Michelle Obama, whose husband ,Sen. Barack Obama, aims to become the next U.S. president, graduated from Harvard Law School and spent just three years at a law firm, but her legal experience has played a critical role in shaping her career and life.
Not only did she meet her husband during her brief stint as an associate at Sidley Austin in Chicago, she also honed legal skills that have served her throughout her career. She has often displayed lawyerly critical thinking, negotiating and analytical abilities that benefited her work, said former colleagues.
"What she learned at Harvard Law School and Sidley Austin has served her well in all of the judgments she has had to make as an administrator and a manager," said Charles Ogletree, a Harvard law professor who came to know Obama as a school adviser to the Black Law Students Association.
During her years at Harvard, from 1985 to 1988, Obama was exposed to a range of legal issues that she would face in future jobs, from employment law to tax finance, and her problem-solving and negotiating skills enabled her to handle those duties, Ogletree said.
Obama joined Sidley's Chicago office in 1988 as part of the marketing and intellectual property practice group, handling transactional, antitrust and other matters. She worked on teams that represented AT&T Corp. in its 1990 hostile takeover bid for NCR Corp. and Union Carbide Corp. in its 1990 legal fight to complete a sale of a chemical business unit to Arco Chemical Co. over Federal Trade Commission opposition.
When the Arco matter went to trial in Washington, Obama and other Sidley colleagues shifted to the capital for two months to prepare for a case that settled shortly after the trial started. She made a "very positive impression" on Union Carbide's counsel, a man who was often critical of attorneys, said Nate Eimer, a former Sidley partner who led work on the case.
"She stood out from the average associate," said Eimer, who now leads litigation boutique Eimer Stahl Klevorn & Solberg in Chicago. "She reserved her comment before she was sure of what she wanted to say. Her analysis was clear and precise."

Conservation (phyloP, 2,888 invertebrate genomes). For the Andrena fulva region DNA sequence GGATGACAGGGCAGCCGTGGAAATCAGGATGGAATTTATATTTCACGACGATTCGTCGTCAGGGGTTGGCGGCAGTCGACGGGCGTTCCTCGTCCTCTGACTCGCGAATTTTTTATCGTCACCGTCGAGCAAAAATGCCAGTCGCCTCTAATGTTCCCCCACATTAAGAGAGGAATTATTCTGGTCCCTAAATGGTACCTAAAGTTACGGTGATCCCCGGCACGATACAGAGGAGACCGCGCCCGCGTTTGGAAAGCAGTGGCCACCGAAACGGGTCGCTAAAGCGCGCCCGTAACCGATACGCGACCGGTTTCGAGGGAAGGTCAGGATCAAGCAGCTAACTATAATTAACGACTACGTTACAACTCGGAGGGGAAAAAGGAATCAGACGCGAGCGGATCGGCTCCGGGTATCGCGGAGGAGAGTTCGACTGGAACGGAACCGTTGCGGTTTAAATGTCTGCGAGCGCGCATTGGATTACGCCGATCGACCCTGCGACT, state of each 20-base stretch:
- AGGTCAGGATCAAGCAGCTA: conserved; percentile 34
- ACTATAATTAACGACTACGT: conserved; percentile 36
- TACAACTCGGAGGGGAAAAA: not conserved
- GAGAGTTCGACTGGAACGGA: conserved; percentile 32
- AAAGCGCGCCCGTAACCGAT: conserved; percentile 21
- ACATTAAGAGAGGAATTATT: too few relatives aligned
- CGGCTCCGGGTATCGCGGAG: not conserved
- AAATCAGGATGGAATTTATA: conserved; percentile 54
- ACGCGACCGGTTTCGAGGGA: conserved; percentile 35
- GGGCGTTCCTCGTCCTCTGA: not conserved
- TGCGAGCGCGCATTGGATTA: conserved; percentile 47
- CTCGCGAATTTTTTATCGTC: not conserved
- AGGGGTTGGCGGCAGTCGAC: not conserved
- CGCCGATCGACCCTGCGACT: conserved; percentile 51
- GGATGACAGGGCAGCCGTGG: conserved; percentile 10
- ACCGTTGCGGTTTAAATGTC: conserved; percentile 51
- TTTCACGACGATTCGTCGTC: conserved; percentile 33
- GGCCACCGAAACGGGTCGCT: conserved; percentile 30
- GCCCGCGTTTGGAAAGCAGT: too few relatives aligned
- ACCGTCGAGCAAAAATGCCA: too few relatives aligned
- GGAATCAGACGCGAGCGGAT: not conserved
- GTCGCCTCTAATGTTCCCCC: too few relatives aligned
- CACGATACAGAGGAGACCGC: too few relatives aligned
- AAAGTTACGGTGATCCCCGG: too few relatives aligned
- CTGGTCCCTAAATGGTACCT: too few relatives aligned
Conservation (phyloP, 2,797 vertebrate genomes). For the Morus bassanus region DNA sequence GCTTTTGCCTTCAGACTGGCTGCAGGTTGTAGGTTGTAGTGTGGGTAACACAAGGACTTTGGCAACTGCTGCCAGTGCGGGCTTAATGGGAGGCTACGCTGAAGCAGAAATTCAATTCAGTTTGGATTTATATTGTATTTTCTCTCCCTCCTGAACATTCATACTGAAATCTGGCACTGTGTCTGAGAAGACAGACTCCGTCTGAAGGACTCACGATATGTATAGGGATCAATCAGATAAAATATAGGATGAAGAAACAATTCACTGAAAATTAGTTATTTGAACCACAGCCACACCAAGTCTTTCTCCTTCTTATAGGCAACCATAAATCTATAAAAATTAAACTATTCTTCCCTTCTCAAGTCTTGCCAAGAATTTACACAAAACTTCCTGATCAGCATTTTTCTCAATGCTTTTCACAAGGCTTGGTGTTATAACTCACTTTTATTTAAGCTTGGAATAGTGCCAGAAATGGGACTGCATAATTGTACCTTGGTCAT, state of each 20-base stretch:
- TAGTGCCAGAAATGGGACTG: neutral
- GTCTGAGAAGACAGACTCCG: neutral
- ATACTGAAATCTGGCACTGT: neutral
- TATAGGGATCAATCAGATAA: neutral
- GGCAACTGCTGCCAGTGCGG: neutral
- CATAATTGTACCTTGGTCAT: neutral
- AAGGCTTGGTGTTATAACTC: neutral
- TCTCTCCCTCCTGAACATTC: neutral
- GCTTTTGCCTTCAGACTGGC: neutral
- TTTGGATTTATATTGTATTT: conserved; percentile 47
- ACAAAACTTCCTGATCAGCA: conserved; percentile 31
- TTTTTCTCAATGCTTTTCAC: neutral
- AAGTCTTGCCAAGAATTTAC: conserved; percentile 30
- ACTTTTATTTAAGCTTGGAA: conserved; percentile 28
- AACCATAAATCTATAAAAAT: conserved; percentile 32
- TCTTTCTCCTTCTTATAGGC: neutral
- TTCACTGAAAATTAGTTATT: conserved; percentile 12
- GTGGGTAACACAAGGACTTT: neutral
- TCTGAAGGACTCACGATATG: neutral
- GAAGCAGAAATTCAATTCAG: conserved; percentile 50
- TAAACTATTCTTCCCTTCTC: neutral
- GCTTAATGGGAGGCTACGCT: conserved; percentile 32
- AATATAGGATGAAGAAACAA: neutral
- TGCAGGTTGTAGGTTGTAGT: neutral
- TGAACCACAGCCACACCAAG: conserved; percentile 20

Sidley partner Kathleen Roach, who was an associate at the same time as Obama and who is now chairwoman of the firm's committee on retention and promotion of women, said Obama had a good reputation at the firm. "She was highly respected and we viewed it as a loss when she left the firm," said Roach.
Obama, whose last name was Robinson when she was at the firm, had been tapped by Sidley leaders to mentor Barack Obama when he came to the firm as a summer associate and to encourage him to join a partnership track. Instead, she decided to leave Sidley in 1991 for a job in Chicago Mayor Richard Daley's office and to marry Barack, who turned down an offer from the firm.
She was an assistant to the mayor and an assistant commissioner for planning and development before leaving city government in 1993 for a job as the executive director of a new Chicago youth leadership organization led by Public Allies Inc. Barack sat on the group's board and recommended her for the post.
Paul Schmitz, now CEO of Public Allies, worked with Michelle Obama in Chicago. Her calm maturity made her stand out among the younger staffers in the office, especially for tough tasks like terminating people, he said. "She was very deliberative in her thinking," Schmitz said. "She would kind of question you, not in grilling way, in a Socratic way. She would try to understand the full situation before making a decision."